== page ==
MOT Cover

The MOT test is a general assessment of the state of your car. It’s all about making sure that vehicles on the road are safe, and come up to a minimum standard. But it’s not just the safety critical things like the brakes which are examined during the MOT test. And to complicate matters further, the rules about what components are tested have changed regularly over the years.

MOT Testing

The following elements are always tested in a MOT test:

  • Exhaust pipes and emissions tests
  • Seat belts (both front and rear)
  • Steering
  • Windscreen and window wipers
  • Catch on the bonnet
  • Number plates, both front and rear
  • Horn
  • Lights – headlights, tail lights, indicators, hazard warning lights
  • Brakes
  • Wheels and tyres, including the spare
  • Mirrors
  • Doors
  • Suspension
  • Body and structure (inspecting for dangerous rust or other defects)
  • Fuel System
  • Seats

The full detail of the latest inspection guideline is a public document. Should you wish, you can download the entire inspection manual which applies to your type of vehicle from the government website. The manual has been written in plain English as far as possible, but you’ll still need a working knowledge of car mechanics to understand what it’s all about. The manual sets out the exact limits which can be accepted in each situation. The mechanic performing the MOT test doesn’t really have any flexibility over whether a car passes or fails. If a component doesn’t meet the standards in the manual, it has to be marked down as a fail.

What’s Not Inspected

Remember that the MOT Check  is all about whether your car is safe and roadworthy. It’s not about how efficiently the engine is running, and won’t tell you that it’s time to get it serviced. The inspector won’t care if the car is dirty, or if it has kids’ toys all over the back seat. The MOT inspector won’t check whether the car is insured, or whether you’re the registered keeper.

Passing and Failing

If your car passes the MOT then the next steps are simple. The inspector goes online and enters the details of your test into the online DVLA database. You will also get a simple certificate to show your car has passed. If however it fails, there are two separate scenarios.

If the reason for failure isn’t something which affects the road safety of the car, you can choose to drive it away and have it fixed elsewhere. This might be something like a headlight not working properly, or inefficient windscreen wipers.  You could of course choose to allow the same garage to make the repairs, but you don’t have to. The decision will depend on your individual circumstances.

If the fault is classed as “dangerous” in the MOT manual, then you won’t be able to leave the garage with your vehicle. The only option is to leave it at the garage and have the dangerous fault fixed, then retested. Garages will usually be happy to talk you through your options for having things rectified.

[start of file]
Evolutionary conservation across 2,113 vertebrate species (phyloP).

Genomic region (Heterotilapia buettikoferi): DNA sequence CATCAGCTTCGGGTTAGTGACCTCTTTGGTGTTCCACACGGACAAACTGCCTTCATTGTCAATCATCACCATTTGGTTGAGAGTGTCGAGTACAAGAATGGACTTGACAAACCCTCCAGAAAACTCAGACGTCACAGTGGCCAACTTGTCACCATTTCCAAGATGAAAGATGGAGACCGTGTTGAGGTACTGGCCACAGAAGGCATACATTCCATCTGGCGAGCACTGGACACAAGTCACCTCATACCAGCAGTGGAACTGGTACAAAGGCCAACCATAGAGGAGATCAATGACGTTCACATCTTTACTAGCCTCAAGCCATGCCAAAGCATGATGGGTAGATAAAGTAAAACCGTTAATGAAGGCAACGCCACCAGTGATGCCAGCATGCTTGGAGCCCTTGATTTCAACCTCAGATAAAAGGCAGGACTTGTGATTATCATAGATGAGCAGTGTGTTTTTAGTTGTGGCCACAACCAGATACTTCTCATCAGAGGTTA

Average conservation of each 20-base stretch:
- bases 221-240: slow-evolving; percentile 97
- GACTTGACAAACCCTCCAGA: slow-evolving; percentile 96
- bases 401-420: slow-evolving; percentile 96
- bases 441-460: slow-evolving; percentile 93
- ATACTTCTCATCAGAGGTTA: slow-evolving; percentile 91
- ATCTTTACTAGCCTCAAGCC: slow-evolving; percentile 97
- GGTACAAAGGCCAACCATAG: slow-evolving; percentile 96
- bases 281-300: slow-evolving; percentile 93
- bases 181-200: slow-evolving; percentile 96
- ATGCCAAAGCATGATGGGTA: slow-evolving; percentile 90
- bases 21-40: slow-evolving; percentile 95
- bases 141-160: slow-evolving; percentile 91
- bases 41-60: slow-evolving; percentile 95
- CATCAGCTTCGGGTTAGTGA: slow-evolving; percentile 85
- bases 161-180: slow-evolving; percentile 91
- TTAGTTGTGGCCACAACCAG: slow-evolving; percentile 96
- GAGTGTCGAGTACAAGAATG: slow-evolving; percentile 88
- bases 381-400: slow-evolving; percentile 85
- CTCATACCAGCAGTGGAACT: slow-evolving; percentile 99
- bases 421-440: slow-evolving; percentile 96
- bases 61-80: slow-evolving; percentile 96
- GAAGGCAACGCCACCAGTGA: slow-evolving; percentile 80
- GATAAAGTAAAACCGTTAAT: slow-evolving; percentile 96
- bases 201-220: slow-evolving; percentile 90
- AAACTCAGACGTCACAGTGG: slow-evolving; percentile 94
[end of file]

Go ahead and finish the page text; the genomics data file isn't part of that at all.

What Happens If My MOT Has Expired?

Unlike car tax, the government doesn’t email or send out reminder letters as a matter of course for MOTs. There is a text message reminder service but you have to actively opt in to receive texts. If you don’t sign up, you could easily forget that the MOT is due. Similarly, some garages will keep a record of what customers book MOT tests, and will send an email or text when that time of year is rolling around again. But not all do, and if you change your mobile number or move house, you could easily miss those sorts of notifications anyway. So if life gets on top of you and you realise that your MOT has expired, what should you do?

Get Booked In

The obvious first step is to get your car booked in for its MOT as soon as possible. If you live in a town or city, there are probably dozens of testing stations within striking distance, so hit the internet or call around and find out about availability. The downside to this is that you are unlikely to be able to secure a bargain price, or pick and choose the time slot which is most convenient for you. Larger chain garages are more likely to be open on evenings and weekends than smaller, independent garages. Remember that you’re committing an offence by driving your car on the roads without a valid MOT, so get an appointment as soon as you can, and don’t drive your car on the road.

Don’t Risk a Fine

The law is very clear on the consequences of driving your car without a valid MOT. The penalty for having an expired MOT is a fixed penalty fine of £100, plus three points on your driving licence. Modern technology means you’re more likely than ever to be caught too. In the past, you’d only be caught if you were stopped for another offence and then the police ran your details through the computer. Nowadays, many police cars are equipped with software which automatically flags up any cars which don’t have a MOT, tax or insurance as they drive past. The only exception to this is when you have no option but to drive your car to your MOT appointment. If you’re stopped by the police in this situation, they will want to see proof of your appointment. They won’t just take your word for it.

Set Reminders

Forgetting your MOT one year is understandable. Everyone forgets things from time to time. But if you’re landed with a fine for forgetting one year, this should focus the mind a little. Set reminders on your phone, write it on the calendar, or ask the mechanic to contact you a couple of weeks before your next test is due. Remembering to book your test in advance also gives you a lot more control over where and when you have it done. Many garages will offer cheap tests if you’re prepared to take an unpopular time slot, or for booking in advance online.